This may be a very subjective question. I've watched this video where Lark states that some coins (Monero, ZCash, DASH, etc) have a promising future and others don't.

What's the criteria to make this kind of predicion?

Is it possible to speculate the future of coins that are on their early stages (with little value and not much information about them in the community)?

  • In the era of development and modernization, you can not predict in such things. – Adam Mar 2 '18 at 19:48
  • @Adam I don't mean "how to make an exact prediction", but one needs to have an idea of what to expect from such coins in order to know where to invest. I just want to know which tools are commonly used for that. – karliwson Mar 2 '18 at 20:41
  • you may want to edit the question accordingly, otherwise people usually close question like this, cause it would be mostly "opinion based". But if you ask for tools and howto, it is more specific, and can be answered :-) – pebwindkraft Mar 3 '18 at 20:19

Whenever I am looking into an ICO, there are some things I generally take into consideration.

1. Team

-Make sure the team is real, and verifiable. Check linkedin, or other sites to verify the teams identity.

2. Token allocation and funding

-Check their practices and see if they are common. Pundix’s ICO is a great example. Removing total investments as soon as an ICO’s coin reaches an exchange is a widely practiced strategy. Lately, more ICO’s are looking for ways to ensure the token is held for longer terms.

3. Token or coin supply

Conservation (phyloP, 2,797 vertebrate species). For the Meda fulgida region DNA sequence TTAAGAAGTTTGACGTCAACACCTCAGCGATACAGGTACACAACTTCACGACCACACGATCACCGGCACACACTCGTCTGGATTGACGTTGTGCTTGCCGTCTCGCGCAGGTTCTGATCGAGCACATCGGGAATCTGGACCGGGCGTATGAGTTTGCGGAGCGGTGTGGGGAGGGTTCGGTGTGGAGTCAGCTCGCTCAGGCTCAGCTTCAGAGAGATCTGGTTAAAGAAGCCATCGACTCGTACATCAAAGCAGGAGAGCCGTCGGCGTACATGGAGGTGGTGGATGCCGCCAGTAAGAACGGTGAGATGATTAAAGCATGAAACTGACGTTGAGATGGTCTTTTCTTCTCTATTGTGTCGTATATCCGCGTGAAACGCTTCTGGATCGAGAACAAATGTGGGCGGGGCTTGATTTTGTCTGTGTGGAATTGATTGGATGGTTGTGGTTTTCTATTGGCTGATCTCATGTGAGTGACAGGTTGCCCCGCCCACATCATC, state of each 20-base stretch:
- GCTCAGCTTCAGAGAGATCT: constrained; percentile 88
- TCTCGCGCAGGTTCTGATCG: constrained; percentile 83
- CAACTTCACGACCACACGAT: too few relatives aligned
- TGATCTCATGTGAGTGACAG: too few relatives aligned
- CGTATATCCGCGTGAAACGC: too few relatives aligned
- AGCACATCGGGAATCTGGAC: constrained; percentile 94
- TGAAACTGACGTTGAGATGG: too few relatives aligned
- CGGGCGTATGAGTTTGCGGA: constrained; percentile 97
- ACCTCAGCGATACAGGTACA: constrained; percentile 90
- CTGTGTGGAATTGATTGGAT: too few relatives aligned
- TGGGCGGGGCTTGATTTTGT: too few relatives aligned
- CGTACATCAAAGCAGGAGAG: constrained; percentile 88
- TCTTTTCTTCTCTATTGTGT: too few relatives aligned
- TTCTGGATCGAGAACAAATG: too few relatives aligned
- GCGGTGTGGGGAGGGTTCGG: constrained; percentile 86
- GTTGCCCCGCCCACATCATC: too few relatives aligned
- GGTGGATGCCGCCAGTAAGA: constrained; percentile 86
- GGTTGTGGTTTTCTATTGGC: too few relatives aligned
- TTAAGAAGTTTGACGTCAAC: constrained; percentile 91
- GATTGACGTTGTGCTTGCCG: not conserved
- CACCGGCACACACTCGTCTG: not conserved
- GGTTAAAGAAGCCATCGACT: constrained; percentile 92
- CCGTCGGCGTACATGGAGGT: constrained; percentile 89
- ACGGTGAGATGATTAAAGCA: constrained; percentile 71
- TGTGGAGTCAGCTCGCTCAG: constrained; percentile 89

-Check to see the burn policy, and the % of coins going to the public vs the investors.

4. Purchase cap per person

-Some ICO's have bonuses for early investors with huge capital. Make sure there isn't 1 person holding a majority of the coin.

5. Know the Market Caps

-Try to guesstimate and speculate a realistic market cap for an idea. If the market cap is low based on the fundraising, but something that could potentially become huge, there’s a lot of potential.

6. Project idea

-What is the value proposition? Does it really need blockchain? Or is it just riding the hype? Make sure that Blockchain is necessary.

7. Likely to end up on exchanges

-To cash out easily, it must hit an exchange. The more likely, the easier it is to get your profit.

8. Working MVP or product

-Are you investing in a product or an idea that has to be proven and validated? The more developed the product is, the safer it would be to hold long term.

9. Activity among fans/investors

-Check telegram and other sites to see the feedback/hype from other investors.


What most people will tell you is "do your own research and don't get your own emotions mixed into it." And this is true. This technology space is in its upstart, everyday we get news about ICOs and companies with their new innovations and you just have to keep track of that and make yourself a picture if you want to invest or not.

I personally go for coins that already have a working products, not just a well written whitepaper. eg: Steem

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